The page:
We know that athletes are turning to CBD in greater and greater numbers, so it should come as no surprise that golfers are the latest to embrace the trend. According to Golf Digest, the non-intoxicating cannabis derivative is “golf’s magic potion,” and interest in CBD among golfers has spiked dramatically in recent months — one poll of Midwestern golfers found that 81 percent of respondents were interested in trying it.
“We could post an image of a new 2020 Pro V1 [golf ball] and ask, ‘Are you interested in trying this?,’” said golf entrepreneur Jason Fryia, whose company Golf Exchange held the poll, ”and I’m not sure we would get 81 percent of people to say ‘Yes,’ and that’s the most universally loved golf product there is.”
And it’s not just amateurs who are embracing the use of CBD, either. The PGA Tour is among a growing number of sports leagues which allow competitors to use CBD, following a decision by the World Anti-Doping Agency to remove it from its list of banned substances. And as golf authorities loosen their restrictions on CBD, some of the top golfers in the world are giving it a try.
It was widely reported (though not confirmed) that Tiger Woods was chewing CBD gum during his recent victory at the 2019 Masters (his first win at Augusta in nearly 15 years). He’s not the only golf legend to be linked to CBD — Phil Mickelson was seen using a small dropper suspected to be a CBD oil tincture while on the course at this year’s Masters, while Bubba Watson recently signed a multi-year partnership deal with cbdMD, a company that makes infused gummies, topicals, and other products.
As CBD makes its way into the golf world, gum in particular appears to be a popular option. As Mickelson told the New York Times, “The chewing aspect stimulates the frontal cortex,” which aids concentration, while research has shown that it can also release stress. When CBD is added to the mix, the effects could be even more pronounced, whether due to the substance itself or just the placebo effect. In any case, entrepreneurs like Fryia are CBD believers — he plans to start selling CBD gum in his shops in the near future. At $10 for a pack of eight pieces, it’ll be as expensive as most CBD products, but, as he said, “It seems that it’s a product [golfers] are already buying.”
While CBD itself might not be enough to take three strokes off one’s handicap, combining it with some of the other products on this list might do the trick.
CBD Tincture from Note CBD ($75)
Made with full spectrum CBD oil (some consumers — and medical experts — report this as the most effective variety) tested by an independent third party laboratory, this sublingual tincture is available in three levels of potency —250 mg, 500 mg, and 1000 mg — and four different flavors.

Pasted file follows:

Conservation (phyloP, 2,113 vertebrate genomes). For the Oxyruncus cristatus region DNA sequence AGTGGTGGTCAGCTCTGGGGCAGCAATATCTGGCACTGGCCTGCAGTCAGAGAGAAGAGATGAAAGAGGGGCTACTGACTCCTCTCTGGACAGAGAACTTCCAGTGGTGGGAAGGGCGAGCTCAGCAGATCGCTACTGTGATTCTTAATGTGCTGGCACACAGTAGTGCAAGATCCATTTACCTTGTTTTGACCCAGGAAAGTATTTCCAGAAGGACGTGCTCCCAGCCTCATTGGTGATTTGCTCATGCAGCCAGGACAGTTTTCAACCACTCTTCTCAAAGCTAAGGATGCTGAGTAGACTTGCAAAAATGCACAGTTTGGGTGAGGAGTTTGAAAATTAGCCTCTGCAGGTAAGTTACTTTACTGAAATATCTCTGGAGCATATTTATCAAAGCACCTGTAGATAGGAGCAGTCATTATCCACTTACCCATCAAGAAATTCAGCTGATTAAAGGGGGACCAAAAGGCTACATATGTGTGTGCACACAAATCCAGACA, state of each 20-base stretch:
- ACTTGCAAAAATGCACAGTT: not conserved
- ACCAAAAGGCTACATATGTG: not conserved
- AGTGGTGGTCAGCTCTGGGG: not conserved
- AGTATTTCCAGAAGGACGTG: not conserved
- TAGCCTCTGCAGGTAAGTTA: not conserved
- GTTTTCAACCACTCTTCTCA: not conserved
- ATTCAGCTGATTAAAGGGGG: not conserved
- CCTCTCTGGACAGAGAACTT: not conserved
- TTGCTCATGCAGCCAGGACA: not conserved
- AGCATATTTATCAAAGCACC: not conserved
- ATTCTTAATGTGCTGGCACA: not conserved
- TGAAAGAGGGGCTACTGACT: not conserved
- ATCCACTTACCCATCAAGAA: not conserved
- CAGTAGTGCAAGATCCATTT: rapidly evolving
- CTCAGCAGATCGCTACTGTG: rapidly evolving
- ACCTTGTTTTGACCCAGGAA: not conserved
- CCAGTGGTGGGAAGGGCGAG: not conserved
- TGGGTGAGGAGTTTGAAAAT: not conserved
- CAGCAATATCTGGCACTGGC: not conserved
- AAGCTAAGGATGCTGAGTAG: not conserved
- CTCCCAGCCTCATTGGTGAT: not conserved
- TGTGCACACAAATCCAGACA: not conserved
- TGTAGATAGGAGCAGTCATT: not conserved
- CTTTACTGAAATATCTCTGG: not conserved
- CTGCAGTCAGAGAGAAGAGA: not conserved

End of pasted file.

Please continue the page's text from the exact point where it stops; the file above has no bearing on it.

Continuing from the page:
Par Three Putting Green from Putt-A-Bout ($38)
Small enough to fit in an office yet long enough to simulate tricky putts from distance, this American-made practice green has a non-slip underside and sand trap cutouts to prevent errant putts from rolling away.
Golf Swing Trainer from SKLZ ($38)
Possibly one of the most popular golfer’s gadgets on the market, this training aid comes with a 2.5 lb weighted head and an extra-flexible shaft to help develop a swing with better form, power, and control.
GPS Golf Watch with Step Tracking and Preloaded Courses from Garmin ($150)
This watch does much more than tell the time: it automatically records the distance of drives, tracks the biometrics of each swing, and also notes statistics like number of fairways hit and putts per round (along with fitness figures like steps walked or calories burned).
Tee Repair Tool from TeeTrimmer ($9)
A broken tee can take the fun out of a round, especially if it’s your last one, but this device can repair it in seconds, whether it’s wood, plastic, or composite. It removes as little of the damaged material as possible and sharpens the remainder, leaving you with a tee that’s (almost) as good as new.
VPRO500 Golf Rangefinder from TecTecTec ($150)
Resistant to water and dust, this set of laser binoculars can scan up to 540 yards and accurately locate a pin within the radius of a single yard. It can also detect hazards and obstacles to help plan the ideal approach.
TruGroove Golf Club Groove Sharpener from VersaGolf ($13)
When the grooves of a wedge or iron get worn down, the club offers less accuracy and control. Made in the U.S.A. from aircraft-grade aluminum and hardened steel, this sharpener can help you get your groove back, at least when it comes to chipping.
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